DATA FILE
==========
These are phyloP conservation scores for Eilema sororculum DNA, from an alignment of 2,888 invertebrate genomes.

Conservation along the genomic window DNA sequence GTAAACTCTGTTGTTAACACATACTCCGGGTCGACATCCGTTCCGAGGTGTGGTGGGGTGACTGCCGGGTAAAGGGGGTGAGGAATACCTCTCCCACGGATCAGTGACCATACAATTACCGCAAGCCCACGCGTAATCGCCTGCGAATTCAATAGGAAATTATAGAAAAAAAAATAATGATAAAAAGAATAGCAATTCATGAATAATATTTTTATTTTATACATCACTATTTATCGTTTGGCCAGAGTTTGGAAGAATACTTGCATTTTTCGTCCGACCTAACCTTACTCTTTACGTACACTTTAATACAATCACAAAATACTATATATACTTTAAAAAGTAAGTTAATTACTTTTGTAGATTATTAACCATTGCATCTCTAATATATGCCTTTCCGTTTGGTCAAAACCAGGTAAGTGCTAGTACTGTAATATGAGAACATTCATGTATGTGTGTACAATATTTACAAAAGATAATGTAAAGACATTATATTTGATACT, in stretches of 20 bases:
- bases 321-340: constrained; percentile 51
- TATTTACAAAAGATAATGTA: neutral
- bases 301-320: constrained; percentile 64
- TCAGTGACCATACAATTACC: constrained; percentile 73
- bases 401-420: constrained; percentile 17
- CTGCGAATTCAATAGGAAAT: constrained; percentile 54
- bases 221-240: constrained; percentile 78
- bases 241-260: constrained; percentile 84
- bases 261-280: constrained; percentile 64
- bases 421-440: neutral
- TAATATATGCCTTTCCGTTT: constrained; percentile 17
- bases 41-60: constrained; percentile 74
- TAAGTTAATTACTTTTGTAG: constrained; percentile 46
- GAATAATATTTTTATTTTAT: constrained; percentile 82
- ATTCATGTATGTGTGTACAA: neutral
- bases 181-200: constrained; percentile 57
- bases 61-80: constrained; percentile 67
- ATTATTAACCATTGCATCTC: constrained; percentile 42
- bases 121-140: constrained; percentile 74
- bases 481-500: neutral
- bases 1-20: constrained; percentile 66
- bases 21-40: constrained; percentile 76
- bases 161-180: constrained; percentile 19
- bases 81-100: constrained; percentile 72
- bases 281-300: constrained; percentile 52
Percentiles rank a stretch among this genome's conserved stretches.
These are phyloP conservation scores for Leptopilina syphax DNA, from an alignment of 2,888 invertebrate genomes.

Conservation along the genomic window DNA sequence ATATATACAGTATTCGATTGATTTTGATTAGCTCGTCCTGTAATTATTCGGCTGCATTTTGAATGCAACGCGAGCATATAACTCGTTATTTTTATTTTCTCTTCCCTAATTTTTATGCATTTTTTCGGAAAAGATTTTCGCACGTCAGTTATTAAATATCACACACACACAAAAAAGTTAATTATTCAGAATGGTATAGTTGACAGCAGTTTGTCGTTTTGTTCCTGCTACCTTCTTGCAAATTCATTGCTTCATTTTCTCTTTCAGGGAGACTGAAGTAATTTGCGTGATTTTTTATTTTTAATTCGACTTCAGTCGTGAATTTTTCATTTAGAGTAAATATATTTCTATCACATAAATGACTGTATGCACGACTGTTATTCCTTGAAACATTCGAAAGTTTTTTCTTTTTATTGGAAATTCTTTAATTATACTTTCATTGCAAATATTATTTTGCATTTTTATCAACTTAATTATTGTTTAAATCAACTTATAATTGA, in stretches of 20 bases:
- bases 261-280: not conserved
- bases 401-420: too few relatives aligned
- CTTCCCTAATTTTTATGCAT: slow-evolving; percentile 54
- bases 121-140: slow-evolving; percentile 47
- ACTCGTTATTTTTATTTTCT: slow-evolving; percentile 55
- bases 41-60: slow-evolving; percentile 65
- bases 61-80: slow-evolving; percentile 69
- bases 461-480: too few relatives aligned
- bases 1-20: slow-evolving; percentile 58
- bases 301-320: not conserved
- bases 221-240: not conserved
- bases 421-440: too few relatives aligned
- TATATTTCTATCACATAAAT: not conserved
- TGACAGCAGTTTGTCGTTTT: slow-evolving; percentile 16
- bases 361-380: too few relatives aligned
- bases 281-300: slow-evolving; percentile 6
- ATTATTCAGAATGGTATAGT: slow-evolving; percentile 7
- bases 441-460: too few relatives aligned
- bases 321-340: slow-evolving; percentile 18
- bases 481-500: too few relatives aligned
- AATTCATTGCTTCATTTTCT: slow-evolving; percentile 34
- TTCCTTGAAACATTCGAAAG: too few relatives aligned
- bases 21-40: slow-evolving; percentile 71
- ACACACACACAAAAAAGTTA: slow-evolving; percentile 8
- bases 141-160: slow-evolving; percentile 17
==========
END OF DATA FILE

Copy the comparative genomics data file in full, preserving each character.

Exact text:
These are phyloP conservation scores for Eilema sororculum DNA, from an alignment of 2,888 invertebrate genomes.

Conservation along the genomic window DNA sequence GTAAACTCTGTTGTTAACACATACTCCGGGTCGACATCCGTTCCGAGGTGTGGTGGGGTGACTGCCGGGTAAAGGGGGTGAGGAATACCTCTCCCACGGATCAGTGACCATACAATTACCGCAAGCCCACGCGTAATCGCCTGCGAATTCAATAGGAAATTATAGAAAAAAAAATAATGATAAAAAGAATAGCAATTCATGAATAATATTTTTATTTTATACATCACTATTTATCGTTTGGCCAGAGTTTGGAAGAATACTTGCATTTTTCGTCCGACCTAACCTTACTCTTTACGTACACTTTAATACAATCACAAAATACTATATATACTTTAAAAAGTAAGTTAATTACTTTTGTAGATTATTAACCATTGCATCTCTAATATATGCCTTTCCGTTTGGTCAAAACCAGGTAAGTGCTAGTACTGTAATATGAGAACATTCATGTATGTGTGTACAATATTTACAAAAGATAATGTAAAGACATTATATTTGATACT, in stretches of 20 bases:
- bases 321-340: constrained; percentile 51
- TATTTACAAAAGATAATGTA: neutral
- bases 301-320: constrained; percentile 64
- TCAGTGACCATACAATTACC: constrained; percentile 73
- bases 401-420: constrained; percentile 17
- CTGCGAATTCAATAGGAAAT: constrained; percentile 54
- bases 221-240: constrained; percentile 78
- bases 241-260: constrained; percentile 84
- bases 261-280: constrained; percentile 64
- bases 421-440: neutral
- TAATATATGCCTTTCCGTTT: constrained; percentile 17
- bases 41-60: constrained; percentile 74
- TAAGTTAATTACTTTTGTAG: constrained; percentile 46
- GAATAATATTTTTATTTTAT: constrained; percentile 82
- ATTCATGTATGTGTGTACAA: neutral
- bases 181-200: constrained; percentile 57
- bases 61-80: constrained; percentile 67
- ATTATTAACCATTGCATCTC: constrained; percentile 42
- bases 121-140: constrained; percentile 74
- bases 481-500: neutral
- bases 1-20: constrained; percentile 66
- bases 21-40: constrained; percentile 76
- bases 161-180: constrained; percentile 19
- bases 81-100: constrained; percentile 72
- bases 281-300: constrained; percentile 52
Percentiles rank a stretch among this genome's conserved stretches.
These are phyloP conservation scores for Leptopilina syphax DNA, from an alignment of 2,888 invertebrate genomes.

Conservation along the genomic window DNA sequence ATATATACAGTATTCGATTGATTTTGATTAGCTCGTCCTGTAATTATTCGGCTGCATTTTGAATGCAACGCGAGCATATAACTCGTTATTTTTATTTTCTCTTCCCTAATTTTTATGCATTTTTTCGGAAAAGATTTTCGCACGTCAGTTATTAAATATCACACACACACAAAAAAGTTAATTATTCAGAATGGTATAGTTGACAGCAGTTTGTCGTTTTGTTCCTGCTACCTTCTTGCAAATTCATTGCTTCATTTTCTCTTTCAGGGAGACTGAAGTAATTTGCGTGATTTTTTATTTTTAATTCGACTTCAGTCGTGAATTTTTCATTTAGAGTAAATATATTTCTATCACATAAATGACTGTATGCACGACTGTTATTCCTTGAAACATTCGAAAGTTTTTTCTTTTTATTGGAAATTCTTTAATTATACTTTCATTGCAAATATTATTTTGCATTTTTATCAACTTAATTATTGTTTAAATCAACTTATAATTGA, in stretches of 20 bases:
- bases 261-280: not conserved
- bases 401-420: too few relatives aligned
- CTTCCCTAATTTTTATGCAT: slow-evolving; percentile 54
- bases 121-140: slow-evolving; percentile 47
- ACTCGTTATTTTTATTTTCT: slow-evolving; percentile 55
- bases 41-60: slow-evolving; percentile 65
- bases 61-80: slow-evolving; percentile 69
- bases 461-480: too few relatives aligned
- bases 1-20: slow-evolving; percentile 58
- bases 301-320: not conserved
- bases 221-240: not conserved
- bases 421-440: too few relatives aligned
- TATATTTCTATCACATAAAT: not conserved
- TGACAGCAGTTTGTCGTTTT: slow-evolving; percentile 16
- bases 361-380: too few relatives aligned
- bases 281-300: slow-evolving; percentile 6
- ATTATTCAGAATGGTATAGT: slow-evolving; percentile 7
- bases 441-460: too few relatives aligned
- bases 321-340: slow-evolving; percentile 18
- bases 481-500: too few relatives aligned
- AATTCATTGCTTCATTTTCT: slow-evolving; percentile 34
- TTCCTTGAAACATTCGAAAG: too few relatives aligned
- bases 21-40: slow-evolving; percentile 71
- ACACACACACAAAAAAGTTA: slow-evolving; percentile 8
- bases 141-160: slow-evolving; percentile 17